In biology, phylogenetics (Greek: phylon = tribe, race and genetikos = relative to birth, from genesis = birth) is the study of evolutionary relatedness among various groups of organisms (e.g., species, populations). Also known as phylogenetic systematics, phylogenetics treats a species as a group of lineage-connected individuals over time. Phylogenetic taxonomy, which is an offshoot of, but not a logical consequence of, phylogenetic systematics, constitutes a means of classifying groups of organisms according to degree of evolutionary relatedness.
Phylogeny (or phylogenesis) is the origin and evolution of a set of organisms, usually a set of species. A major task of systematics is to determine the ancestral relationships among known species (both living and extinct). The most commonly used methods to infer phylogenies include cladistics, phenetics, maximum likelihood, and MCMC-based Bayesian inference. All methods depend upon an implicit or explicit mathematical model describing the evolution of characters observed in the species included, and are usually used for molecular phylogeny where the characters are aligned nucleotide or amino acid sequences.
Horizontal gene transfer
New developments in the understanding of horizontal gene transfer have complicated the matter a bit.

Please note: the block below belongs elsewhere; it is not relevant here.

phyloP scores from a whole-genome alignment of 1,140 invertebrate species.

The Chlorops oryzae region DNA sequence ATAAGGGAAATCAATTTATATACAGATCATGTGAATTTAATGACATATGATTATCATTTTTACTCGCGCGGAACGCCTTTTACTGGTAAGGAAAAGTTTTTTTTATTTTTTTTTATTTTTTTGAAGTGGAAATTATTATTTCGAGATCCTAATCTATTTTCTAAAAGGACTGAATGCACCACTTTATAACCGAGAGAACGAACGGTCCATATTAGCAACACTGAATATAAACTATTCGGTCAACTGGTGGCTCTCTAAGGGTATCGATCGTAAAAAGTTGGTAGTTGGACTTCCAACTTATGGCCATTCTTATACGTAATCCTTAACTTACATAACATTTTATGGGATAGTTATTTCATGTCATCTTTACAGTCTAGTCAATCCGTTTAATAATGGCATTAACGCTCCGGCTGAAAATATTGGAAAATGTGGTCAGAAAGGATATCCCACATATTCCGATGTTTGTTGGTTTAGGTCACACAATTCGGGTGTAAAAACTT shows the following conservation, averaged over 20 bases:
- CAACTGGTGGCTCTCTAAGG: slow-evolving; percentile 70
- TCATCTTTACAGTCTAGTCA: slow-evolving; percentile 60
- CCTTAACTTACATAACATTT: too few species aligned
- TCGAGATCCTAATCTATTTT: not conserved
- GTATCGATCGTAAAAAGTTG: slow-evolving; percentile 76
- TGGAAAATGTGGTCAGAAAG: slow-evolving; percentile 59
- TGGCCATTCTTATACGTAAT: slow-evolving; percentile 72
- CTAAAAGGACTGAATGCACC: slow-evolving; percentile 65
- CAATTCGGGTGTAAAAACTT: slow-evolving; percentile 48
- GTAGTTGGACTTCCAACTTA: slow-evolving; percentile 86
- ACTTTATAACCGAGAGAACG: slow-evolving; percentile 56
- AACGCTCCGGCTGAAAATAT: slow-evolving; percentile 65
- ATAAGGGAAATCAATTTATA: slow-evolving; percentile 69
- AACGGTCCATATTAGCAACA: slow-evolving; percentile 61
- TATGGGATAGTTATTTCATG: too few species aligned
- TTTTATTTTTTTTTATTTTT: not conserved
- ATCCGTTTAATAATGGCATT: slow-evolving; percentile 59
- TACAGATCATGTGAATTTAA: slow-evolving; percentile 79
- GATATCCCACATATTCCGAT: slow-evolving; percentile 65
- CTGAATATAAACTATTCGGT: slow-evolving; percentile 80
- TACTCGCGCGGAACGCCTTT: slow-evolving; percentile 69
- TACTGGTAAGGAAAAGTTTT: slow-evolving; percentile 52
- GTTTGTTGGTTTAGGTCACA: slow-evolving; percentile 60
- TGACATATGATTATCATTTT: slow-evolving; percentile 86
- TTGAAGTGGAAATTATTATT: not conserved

Sequence comparisons suggest recent horizontal transfer of many genes among diverse species including across the boundaries of phylogenetic "domains". Thus determining the phylogenetic history of a species can not be done conclusively by determining evolutionary trees for single genes.
Due to the development of advanced sequencing techniques in molecular biology, it has become feasible to gather large amounts of data (DNA or amino acid sequences) to estimate phylogenies. For example, it is not rare to find studies with character matrices based on whole mitochondrial genomes. However, it has been proposed that it is more important to increase the number of taxa in the matrix than to increase the number of characters, because the more taxa, the more robust is the resulting phylogeny. This is partly due to the breaking up of long branches. It has been argued that this is an important reason to incorporate data from fossils into phylogenies where possible.
Using simulations, Zwickl and Hillis (2002) found that increasing taxon sampling in phylogenetic inference has a positive effect on the accuracy of phylogenetic analyses.